United for Peace

An estimated 10,000 anti-war protesters converge on the Capitol.

Attending Saturday's rally and march at the Capitol against the war in Iraq, an estimated 10,000 locals joined millions of people around the world (from Antarctica to Amarillo) in advocating patience and peace as tangible alternatives to haste and violence. Sure, in attendance were the usual drum-beating troupes, neo-hippies, and retro-hippies, but the diversity of the crowd illustrated that this was no average protest.

Many in the crowd were "average citizens," who waved their own homemade signs as passionately as the most seasoned activists. Some had never before attended a march and, like Austin resident Neeraj Tulsian, were protest newbies. Tulsian says he had never demonstrated against anything until August, when he concluded that the U.S. government was terrorizing the world community as well as its own citizens. He worries that one day the U.S. government will decide it doesn't approve of the government in his home country of India and declare it a rogue nation. "I'm not an outsider -- I'm a citizen," he said. "If I don't speak up, who else is?"

Echoing Tulsian's concern about an endless U.S. war on everyone was Lisa Krebs of the Campus Coalition for Peace and Justice, which helped organize last week's walk-out at UT that drew at least 3,000 demonstrators. "Anyone want to guess what country is next?" she asked. "When does this end? Are we going to be back here year after year?" Also contemplating the long-term future was environmental activist Erin Rogers, who asserted that the 600,000 pounds of depleted uranium ammunition the U.S. left in Iraq and Kuwait after the Gulf War -- some of which may have originated in Texas -- will take four billion years to deactivate. Aside from posing a devastating threat to the environment, world stability, and the lives of both Iraqi civilians and American soldiers, the war presents Rogers with another source of anxiety: Her brother is stationed in Qatar. "[He] may be forced to become a mass murderer," she said, holding up a poster of her sibling as she spoke from the podium. "I am here because I love my brother and I believe it is our world, and that we can stop this war."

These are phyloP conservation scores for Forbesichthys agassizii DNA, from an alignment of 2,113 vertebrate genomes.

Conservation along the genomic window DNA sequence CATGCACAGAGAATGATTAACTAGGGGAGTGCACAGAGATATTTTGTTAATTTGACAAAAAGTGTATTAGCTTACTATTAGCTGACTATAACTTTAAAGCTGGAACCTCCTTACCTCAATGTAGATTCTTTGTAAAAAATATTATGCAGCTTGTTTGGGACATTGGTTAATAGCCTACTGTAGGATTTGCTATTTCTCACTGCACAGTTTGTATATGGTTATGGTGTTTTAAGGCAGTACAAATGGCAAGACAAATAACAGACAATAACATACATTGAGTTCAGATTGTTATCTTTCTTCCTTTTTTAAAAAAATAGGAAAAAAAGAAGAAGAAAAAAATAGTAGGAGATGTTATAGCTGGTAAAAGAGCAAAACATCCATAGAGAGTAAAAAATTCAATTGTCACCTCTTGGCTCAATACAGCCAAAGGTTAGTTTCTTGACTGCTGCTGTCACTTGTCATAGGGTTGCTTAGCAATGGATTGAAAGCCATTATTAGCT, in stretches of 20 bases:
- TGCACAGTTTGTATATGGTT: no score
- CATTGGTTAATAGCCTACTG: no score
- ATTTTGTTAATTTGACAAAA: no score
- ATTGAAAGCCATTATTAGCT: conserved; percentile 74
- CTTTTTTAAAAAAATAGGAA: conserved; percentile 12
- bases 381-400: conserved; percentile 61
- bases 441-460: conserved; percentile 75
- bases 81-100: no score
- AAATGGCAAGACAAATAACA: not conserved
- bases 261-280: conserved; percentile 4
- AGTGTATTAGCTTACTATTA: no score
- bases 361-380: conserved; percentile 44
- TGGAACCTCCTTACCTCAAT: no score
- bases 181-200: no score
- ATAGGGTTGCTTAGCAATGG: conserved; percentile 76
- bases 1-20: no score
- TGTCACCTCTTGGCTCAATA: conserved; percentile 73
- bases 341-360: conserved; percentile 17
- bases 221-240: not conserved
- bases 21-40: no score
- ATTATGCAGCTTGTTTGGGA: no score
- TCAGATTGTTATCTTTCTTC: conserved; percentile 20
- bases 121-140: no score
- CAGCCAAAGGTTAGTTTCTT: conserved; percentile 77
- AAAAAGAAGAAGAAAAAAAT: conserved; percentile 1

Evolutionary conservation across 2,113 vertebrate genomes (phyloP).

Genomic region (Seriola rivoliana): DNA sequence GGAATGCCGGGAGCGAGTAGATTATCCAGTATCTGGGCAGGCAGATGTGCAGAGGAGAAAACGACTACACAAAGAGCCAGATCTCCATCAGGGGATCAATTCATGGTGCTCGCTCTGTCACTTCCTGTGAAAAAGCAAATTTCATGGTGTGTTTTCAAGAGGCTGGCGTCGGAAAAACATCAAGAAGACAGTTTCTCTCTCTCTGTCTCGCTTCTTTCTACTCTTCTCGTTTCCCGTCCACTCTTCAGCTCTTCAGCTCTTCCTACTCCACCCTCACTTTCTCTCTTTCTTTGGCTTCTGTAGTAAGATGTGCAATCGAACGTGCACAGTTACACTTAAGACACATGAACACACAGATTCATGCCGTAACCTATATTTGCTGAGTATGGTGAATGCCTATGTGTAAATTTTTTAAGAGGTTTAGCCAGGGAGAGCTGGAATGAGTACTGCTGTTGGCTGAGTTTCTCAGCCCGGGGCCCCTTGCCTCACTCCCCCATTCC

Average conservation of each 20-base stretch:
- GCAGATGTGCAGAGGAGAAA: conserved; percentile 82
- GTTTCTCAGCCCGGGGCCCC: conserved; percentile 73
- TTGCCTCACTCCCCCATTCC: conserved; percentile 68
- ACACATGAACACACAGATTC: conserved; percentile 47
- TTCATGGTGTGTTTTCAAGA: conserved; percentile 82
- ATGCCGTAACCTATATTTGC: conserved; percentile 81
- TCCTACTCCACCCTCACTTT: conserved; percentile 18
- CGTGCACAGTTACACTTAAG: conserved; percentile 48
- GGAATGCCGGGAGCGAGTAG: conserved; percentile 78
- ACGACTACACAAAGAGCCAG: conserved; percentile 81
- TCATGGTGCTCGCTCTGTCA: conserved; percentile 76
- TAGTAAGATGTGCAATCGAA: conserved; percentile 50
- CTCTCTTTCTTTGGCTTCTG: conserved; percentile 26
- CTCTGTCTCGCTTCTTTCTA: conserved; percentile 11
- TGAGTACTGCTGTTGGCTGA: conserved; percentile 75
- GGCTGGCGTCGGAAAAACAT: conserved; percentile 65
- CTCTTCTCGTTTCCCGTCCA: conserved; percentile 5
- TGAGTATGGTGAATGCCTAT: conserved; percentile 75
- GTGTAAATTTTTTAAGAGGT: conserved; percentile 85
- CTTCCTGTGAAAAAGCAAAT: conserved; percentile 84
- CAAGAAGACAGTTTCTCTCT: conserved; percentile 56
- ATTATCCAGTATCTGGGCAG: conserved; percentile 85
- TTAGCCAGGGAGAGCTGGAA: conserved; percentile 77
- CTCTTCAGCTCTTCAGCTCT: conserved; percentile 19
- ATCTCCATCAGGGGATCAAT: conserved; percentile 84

Of course, Austin's U.S. Rep. Lloyd Doggett has been a point man trying to lay roadblocks against Bush's war. He told the crowd, "Duct tape and plastic sheeting will provide the same protection as 'duck and cover,' ... Let us do what will really make us safe -- being patriots for peace."

After the march, demonstrators filed down Congress Avenue to the bridge, where the mingling and peace-promoting continued. Though a few locals staged a pro-Bush counter-demonstration, the sheer emotional intensity of Saturday's rally gave one the impression that W.'s professed desire to become a "uniter," not a "divider" entailed uniting the world against him and his chicken-hawk administration's boundary-free war on terrorism. "This is only a beginning, people," UT journalism professor/rally emcee Bob Jensen energetically told the crowd. "This is the start, not the end. ... Maybe it will be 50,000 next time." It didn't seem like hyperbole.

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KEYWORDS FOR THIS STORY

George W. Bush, protest, peace rally, Erin Rogers, Lisa Krebs, Bob Jensen, Campus Coalition for Peace and Justice, Neeraj Tulsian

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